Another thing you could possibly try:
I was just reading a post the other day and suddenly it occurred to me that it might solve this.
Open whichever model it is that is having the problem in the model room and select all polygons.
Then go Model > Reverse Polygons Normal
If this works, I’m guessing that you would need to perform the reversal twice to get them all back to proper facing.
Possibly more than twice?
It doesn’t look to me like this is it, though. It just looks like it has the default shader on those frames.
What’s really bothering me is that it shows correctly before you save it. Prior to saving it, make sure that all shader domains are present where they need to be and double check to make sure that the textures are applied to all domains.. arghhh… you already know all of this… shoot. I really hope that some of this works.
On a bit of a side note…
being really sick this week, I finally decided to load a game onto my new netbook. I just don’t play games anymore. I’d rather be designing new scene or animation instead. Well my netbook doesn’t have a disc drive, and the install cds are copy protected on my investment from collecting Neverwinter Nights from the first installment through every darned little thing ever made for it.
GOG.com (Good Old Games) now has the complete Diamond edition for $Nine, Ninety-nine… I finally just bought it. All that stuff cost me a lot more back in the day, but GOG makes this stuff updated and no cds are required to run them.
I used to build all sorts of clothes and hair, weapons… I was on a team that was making Spelljammer for the NWN game. I was involved in the Fire Fly roleplay game, some Star Wars stuff, CRAP (classic roleplay adaptation project) and was part of the CEP team for a little while towards the end. Got pretty involved with and entire horseback riding system before BioWare released their official version, developed by the DragonLance Team (who was also responsible for the slick plugins for G-Max and 3ds, and many other goodies to help us create)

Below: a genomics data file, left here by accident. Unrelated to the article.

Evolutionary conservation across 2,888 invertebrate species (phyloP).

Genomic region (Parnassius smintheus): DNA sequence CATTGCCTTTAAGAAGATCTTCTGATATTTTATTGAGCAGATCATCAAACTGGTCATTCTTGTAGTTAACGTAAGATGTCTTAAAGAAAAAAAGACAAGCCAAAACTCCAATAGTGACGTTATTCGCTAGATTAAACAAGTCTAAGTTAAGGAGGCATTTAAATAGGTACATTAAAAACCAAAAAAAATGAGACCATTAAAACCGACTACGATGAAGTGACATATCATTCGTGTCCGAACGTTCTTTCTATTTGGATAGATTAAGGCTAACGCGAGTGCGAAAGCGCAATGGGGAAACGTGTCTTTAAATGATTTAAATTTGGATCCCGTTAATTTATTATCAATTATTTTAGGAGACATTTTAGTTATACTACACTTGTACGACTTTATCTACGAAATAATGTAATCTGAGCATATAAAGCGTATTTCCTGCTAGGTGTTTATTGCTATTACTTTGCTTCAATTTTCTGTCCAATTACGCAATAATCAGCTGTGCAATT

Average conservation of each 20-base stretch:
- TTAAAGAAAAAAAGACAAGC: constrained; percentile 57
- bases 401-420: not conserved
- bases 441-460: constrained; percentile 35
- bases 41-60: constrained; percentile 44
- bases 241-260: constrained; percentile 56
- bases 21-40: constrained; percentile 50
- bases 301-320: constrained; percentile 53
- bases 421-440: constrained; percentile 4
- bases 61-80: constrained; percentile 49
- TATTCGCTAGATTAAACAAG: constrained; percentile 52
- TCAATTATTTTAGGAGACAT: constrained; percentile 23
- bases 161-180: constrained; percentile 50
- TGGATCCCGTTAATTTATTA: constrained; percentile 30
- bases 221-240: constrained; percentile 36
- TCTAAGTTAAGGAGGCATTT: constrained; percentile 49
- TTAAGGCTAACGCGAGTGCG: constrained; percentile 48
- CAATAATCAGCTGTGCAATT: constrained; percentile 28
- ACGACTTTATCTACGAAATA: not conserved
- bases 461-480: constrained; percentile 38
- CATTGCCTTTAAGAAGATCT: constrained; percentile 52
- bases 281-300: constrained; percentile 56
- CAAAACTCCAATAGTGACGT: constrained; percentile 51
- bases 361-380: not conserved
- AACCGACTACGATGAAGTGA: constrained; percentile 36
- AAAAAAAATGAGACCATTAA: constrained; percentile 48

The entire game is built with tools to help you get stuff into the game. And the developers released tools for getting their content out - so we could mess with it. That is what first got me into this whole business of 3d art. I made a special hak pak that gave my character the appearance of the Rosie Hero you see in all of my renders. Dungeon Masters were always happy to allow me to play her - as I got really good at solving issues within the scripted code. I can’t even write script. But I got to understand many of the commands that were needed and which ones were common mistakes that people always tried to use - so I got good at adding new models and animations and fixing the code as well! LOL
But I still think - as low res as that game is - that it is still THE BEST way to play Dungeons & Dragons online. Instead of worrying about having lip-syncing faces, just look at them as animated miniatures on a D&D game table, lavishly detailed and lit! The Dungeon Master role can really have fun. A friend built a module that teaches players how to use the DM tools in an adventure to earn your official DM Badge. The DM can select any non player (even treasure chests and furniture, trees, etc., not just creatures and people) and “Possess” them - meaning that the DM now speaks for whatever it might be, and controls its actions, etc., DM can change the weather, music, attitudes of individual creatures and/or the whole group - can blink across areas in an instant, unseen by any player until the DM makes his or her presence known… I’ve never seen anything like it! I got to co-DM a Knights of the New Republic campaign that was enormously fun!
But it’s so complete as a D&D resource goes, too. It has environments that you can build into nearly any kind of world, above or below ground or water or lava, or up in the sky above the trees or in the clouds or out into space. BioWare just kept feeding us new fantastic and expansive assets packs. Nearly any Monster, Creature, Dragon, or ordinary animal or humanoid type that you can find in D&D 3.0 - Amazing! All the weapons and fighting styles. When you build a module, you paint things down in a way where you truly see what you’ll get in game as you paint. The waterfalls are running, the streams flow. You can paint down sounds, edit the lights and fog… all in a super simple (and really fun) kind of application that no longer feels like a game editor.
Schools actually still use it - as teachers can design their tests within NWN. The student turns in a completed save game and the teacher has a grade to go by that only he or she can access. For folks that can get away without the super high fidelity visuals, and trade them for simple, but really nice looking low res… NWN is amazing and far beyond complete!
Wow… too much side babble—- but I just got the game again and played on it three times today as I can in and out of consciousness… it was awesome! Having that toolset back in my face is a dangerous proposition for me, though. Gonna be begging Fenric for an .mdl export plugin! LOL
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